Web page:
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My wife is applying for British Citizenship

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Hi all

Is their anyone else going through the applying for British Citizenship process , We are finding the whole process confusing since when looking for information, i end up finding information that conflicts with each other. 


We have made a online application and then i read that if your applying after a certain date , then fill in a application form




If then states all the supporting documents that you need to submit which are the 


The passport issued by Thailand to my wife


proof of freedom from immigration time restrictions which is the Biometric permit


Current Biometric Residence Permit 


certificate proving you have a speaking and listening qualification in English at B1 CEFR or higher


Proof of living in the UK for my wife for  3 years if applying as the spouse of a British Citizen  


Your marriage or civil partnership certificate


Two referee declarations


And my passport


Now when i am watching others filling in their applications on youtube and also i have read , They say , 6 months pay slips,   P60s going back years , Divorce papers , Name change certificates and other documents


Would be great to hear if anyone else has applied on line and also the submitting of documents , My wife has 5 passports covering the time that we have been together, I have scanned every page to PDF for every passport , But worried that once i do the upload , Maybe the files will be to large to send, Their is a payment service that you can pay to get the documents uploaded at £50 ish that i may opt for,  But i need to make sure everything is correct. 


Thank you for any help




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Firstly, I wish you both luck. My wife and stepdaughter became British around a decade ago. I advise one of you to have a handle on the entire process and oversee it from start to finish. Sounds like that's you. . .

We decided I would be the person overseeing the entire process in the UK. In return, my wife is overseeing the process for my Thai citizenship.


About your questions, it's not really clear exactly what you're asking. It's a long time ago now, my memory of the time is fading and the process may have changed, but we did none of it online. The documents and application I prepared for them, when mailed with registered post, probably weighed a couple of kilos. Everything was in that package, multiple copies and CERTIFIED translations of Thai documents, divorce certificates, birth certificates, grandfather and grandmother birth certificates, CERTIFIED translations of those, copies of name change documentation from first marriage, marriage to me, more translations of those. . .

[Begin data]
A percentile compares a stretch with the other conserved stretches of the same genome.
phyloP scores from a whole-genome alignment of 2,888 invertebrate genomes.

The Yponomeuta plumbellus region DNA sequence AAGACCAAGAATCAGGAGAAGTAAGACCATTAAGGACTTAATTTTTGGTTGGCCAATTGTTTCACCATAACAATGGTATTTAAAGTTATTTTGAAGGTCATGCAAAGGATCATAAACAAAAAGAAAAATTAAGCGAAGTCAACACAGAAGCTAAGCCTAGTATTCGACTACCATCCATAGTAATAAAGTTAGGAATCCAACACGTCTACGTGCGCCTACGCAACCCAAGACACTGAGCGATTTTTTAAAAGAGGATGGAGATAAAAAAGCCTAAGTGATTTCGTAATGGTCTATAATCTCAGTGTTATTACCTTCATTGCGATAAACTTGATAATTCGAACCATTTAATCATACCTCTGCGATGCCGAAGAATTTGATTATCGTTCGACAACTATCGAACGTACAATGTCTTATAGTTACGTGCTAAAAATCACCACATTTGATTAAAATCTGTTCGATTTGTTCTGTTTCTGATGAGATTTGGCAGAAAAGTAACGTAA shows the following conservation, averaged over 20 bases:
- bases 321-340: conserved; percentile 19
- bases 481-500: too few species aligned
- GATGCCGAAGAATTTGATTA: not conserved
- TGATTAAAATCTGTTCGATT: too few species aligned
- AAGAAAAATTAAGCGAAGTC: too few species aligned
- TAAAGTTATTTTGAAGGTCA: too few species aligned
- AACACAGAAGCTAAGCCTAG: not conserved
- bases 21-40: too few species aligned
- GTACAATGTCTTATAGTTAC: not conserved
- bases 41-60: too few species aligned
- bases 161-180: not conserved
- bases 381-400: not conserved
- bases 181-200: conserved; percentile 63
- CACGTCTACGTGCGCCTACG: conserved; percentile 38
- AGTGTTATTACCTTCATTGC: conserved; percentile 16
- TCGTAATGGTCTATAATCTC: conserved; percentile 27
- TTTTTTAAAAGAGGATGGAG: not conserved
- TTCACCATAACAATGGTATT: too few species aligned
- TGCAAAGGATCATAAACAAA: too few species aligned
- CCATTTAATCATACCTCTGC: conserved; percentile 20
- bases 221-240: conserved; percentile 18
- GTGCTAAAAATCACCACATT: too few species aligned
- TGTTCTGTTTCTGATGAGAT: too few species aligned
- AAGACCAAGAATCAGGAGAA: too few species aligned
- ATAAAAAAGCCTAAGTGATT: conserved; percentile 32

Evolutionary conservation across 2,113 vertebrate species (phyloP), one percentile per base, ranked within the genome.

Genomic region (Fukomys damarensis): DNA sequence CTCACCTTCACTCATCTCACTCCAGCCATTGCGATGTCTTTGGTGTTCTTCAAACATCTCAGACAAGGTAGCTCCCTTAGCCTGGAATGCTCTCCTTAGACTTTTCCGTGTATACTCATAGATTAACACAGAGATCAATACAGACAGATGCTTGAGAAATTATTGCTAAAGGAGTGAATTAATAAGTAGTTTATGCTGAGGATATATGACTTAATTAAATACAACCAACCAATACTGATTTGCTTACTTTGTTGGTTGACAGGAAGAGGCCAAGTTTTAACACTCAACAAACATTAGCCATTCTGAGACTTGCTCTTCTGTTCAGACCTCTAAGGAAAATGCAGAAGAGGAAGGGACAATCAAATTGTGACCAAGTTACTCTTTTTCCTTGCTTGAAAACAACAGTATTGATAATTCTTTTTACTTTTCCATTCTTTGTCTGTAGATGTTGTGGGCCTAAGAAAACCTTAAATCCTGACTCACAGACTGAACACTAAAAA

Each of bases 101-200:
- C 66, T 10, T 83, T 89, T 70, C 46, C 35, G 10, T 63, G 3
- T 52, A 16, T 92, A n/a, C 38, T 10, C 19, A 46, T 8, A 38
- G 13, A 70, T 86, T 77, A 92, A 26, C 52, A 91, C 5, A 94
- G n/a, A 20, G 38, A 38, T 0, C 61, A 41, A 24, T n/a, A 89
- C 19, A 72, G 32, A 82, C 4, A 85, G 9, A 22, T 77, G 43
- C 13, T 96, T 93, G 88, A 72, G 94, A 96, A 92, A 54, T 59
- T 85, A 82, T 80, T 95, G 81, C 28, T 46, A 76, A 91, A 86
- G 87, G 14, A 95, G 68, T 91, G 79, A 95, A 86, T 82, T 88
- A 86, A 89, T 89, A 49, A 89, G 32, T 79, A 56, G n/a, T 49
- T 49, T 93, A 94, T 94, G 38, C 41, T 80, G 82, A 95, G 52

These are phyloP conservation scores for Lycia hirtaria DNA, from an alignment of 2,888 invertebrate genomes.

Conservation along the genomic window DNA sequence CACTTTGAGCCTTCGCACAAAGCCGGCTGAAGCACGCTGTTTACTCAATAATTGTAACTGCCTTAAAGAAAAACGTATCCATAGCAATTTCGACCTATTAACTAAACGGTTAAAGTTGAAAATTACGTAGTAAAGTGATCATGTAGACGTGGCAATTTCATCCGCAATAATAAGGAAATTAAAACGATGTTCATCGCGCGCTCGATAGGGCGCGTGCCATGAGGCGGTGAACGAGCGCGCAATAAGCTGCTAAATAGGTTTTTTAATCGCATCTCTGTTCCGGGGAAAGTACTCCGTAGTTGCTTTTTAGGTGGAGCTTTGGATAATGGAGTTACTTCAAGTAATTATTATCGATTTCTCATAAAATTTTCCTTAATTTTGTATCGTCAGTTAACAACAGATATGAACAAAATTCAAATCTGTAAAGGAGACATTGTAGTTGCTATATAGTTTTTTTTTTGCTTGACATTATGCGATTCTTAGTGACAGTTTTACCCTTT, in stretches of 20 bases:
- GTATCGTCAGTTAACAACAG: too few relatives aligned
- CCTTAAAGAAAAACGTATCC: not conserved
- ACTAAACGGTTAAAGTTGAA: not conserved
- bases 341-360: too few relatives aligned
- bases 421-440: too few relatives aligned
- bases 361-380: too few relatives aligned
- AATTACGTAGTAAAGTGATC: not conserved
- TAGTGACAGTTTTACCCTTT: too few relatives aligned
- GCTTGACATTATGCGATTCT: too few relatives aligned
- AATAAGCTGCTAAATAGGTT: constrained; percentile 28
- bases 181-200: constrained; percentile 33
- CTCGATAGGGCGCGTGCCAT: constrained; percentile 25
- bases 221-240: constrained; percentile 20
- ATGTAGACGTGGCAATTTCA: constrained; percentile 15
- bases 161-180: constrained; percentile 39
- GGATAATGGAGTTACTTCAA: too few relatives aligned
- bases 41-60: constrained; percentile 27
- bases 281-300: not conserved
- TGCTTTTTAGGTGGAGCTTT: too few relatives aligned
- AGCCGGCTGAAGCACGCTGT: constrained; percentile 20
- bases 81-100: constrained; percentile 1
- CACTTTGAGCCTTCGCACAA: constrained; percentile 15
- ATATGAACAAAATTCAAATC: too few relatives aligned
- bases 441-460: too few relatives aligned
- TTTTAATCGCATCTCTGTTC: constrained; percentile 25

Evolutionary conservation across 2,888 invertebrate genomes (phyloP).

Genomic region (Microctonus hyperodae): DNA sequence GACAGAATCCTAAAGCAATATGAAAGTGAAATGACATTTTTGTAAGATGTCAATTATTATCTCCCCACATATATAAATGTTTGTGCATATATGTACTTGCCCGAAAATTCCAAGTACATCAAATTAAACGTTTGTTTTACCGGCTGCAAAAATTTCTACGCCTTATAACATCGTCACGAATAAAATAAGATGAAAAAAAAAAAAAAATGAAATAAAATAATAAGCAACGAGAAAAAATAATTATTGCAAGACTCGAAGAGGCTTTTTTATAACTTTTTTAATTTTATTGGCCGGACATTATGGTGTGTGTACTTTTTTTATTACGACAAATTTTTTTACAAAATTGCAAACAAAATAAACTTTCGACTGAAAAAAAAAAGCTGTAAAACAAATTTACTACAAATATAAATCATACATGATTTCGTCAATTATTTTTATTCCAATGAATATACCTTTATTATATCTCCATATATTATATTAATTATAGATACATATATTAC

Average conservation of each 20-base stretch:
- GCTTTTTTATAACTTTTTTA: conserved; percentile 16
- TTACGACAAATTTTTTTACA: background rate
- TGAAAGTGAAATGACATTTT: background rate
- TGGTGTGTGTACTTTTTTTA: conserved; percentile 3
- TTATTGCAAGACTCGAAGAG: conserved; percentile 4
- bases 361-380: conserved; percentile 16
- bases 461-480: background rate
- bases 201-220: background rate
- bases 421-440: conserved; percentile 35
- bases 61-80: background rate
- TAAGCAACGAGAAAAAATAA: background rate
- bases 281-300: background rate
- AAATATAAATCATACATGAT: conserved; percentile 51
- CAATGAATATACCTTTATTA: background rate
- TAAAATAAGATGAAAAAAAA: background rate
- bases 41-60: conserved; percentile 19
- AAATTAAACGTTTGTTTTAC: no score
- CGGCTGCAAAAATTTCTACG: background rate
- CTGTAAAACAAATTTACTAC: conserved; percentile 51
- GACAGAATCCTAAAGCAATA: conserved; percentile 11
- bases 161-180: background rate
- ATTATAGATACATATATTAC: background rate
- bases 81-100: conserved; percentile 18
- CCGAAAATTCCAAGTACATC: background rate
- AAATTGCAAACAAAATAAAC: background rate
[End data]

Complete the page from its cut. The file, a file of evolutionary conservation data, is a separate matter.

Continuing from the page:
You basically submit everything they ask for. Too many documents is not a problem. Missing documents = pain, frustration and possibly a failed application and your application fee is lost. The case worker handling the application will probably try to contact you to give you the opportunity to remedy anything missing before failing the application but don't bank on that.


I recall having to get my income certified by my employer at the time because pay slips were electronic. I had to print hard copies and get every one of them certified and stamped by my employer. It took a long time and wore his pen out.

I had to include household bills proving we lived together, rental agreement with both our names showing the joint arrangement, I can't remember which bills but it was probably telephony services etc etc. Also included wife's National Insurance documentation.

Obviously their Indefinite Leave to Remain cards were included.


My stepdaughter was 'registered' British as she was still a child. My wife 'naturalised' British. The difference is that if my stepdaughter ever has kids, they will automatically be British, so she is in effect as British as me and might as well have been born there.

We had a private citizenship ceremony at Northampton Guildhall. Only me, my wife, son and stepdaughter were in attendance. It was a special moment, not only for my wife and stepdaughter, but the finale of a personally very challenging process for me, (juggling the massive input of preparation hours, with my work life). We did it all alone, with no help or pecuniary support from anyone. I'll never forget the moment they took the oath were declared British Citizens. As my stepdaughter was a child, she was exempt from taking the oath, but took it anyway, with her perfect, Richmond-Upon-Thames English accent which she'd learned in just 3 years. I was so proud.


As I said, good luck.





Edited by Led Lolly Yellow Lolly
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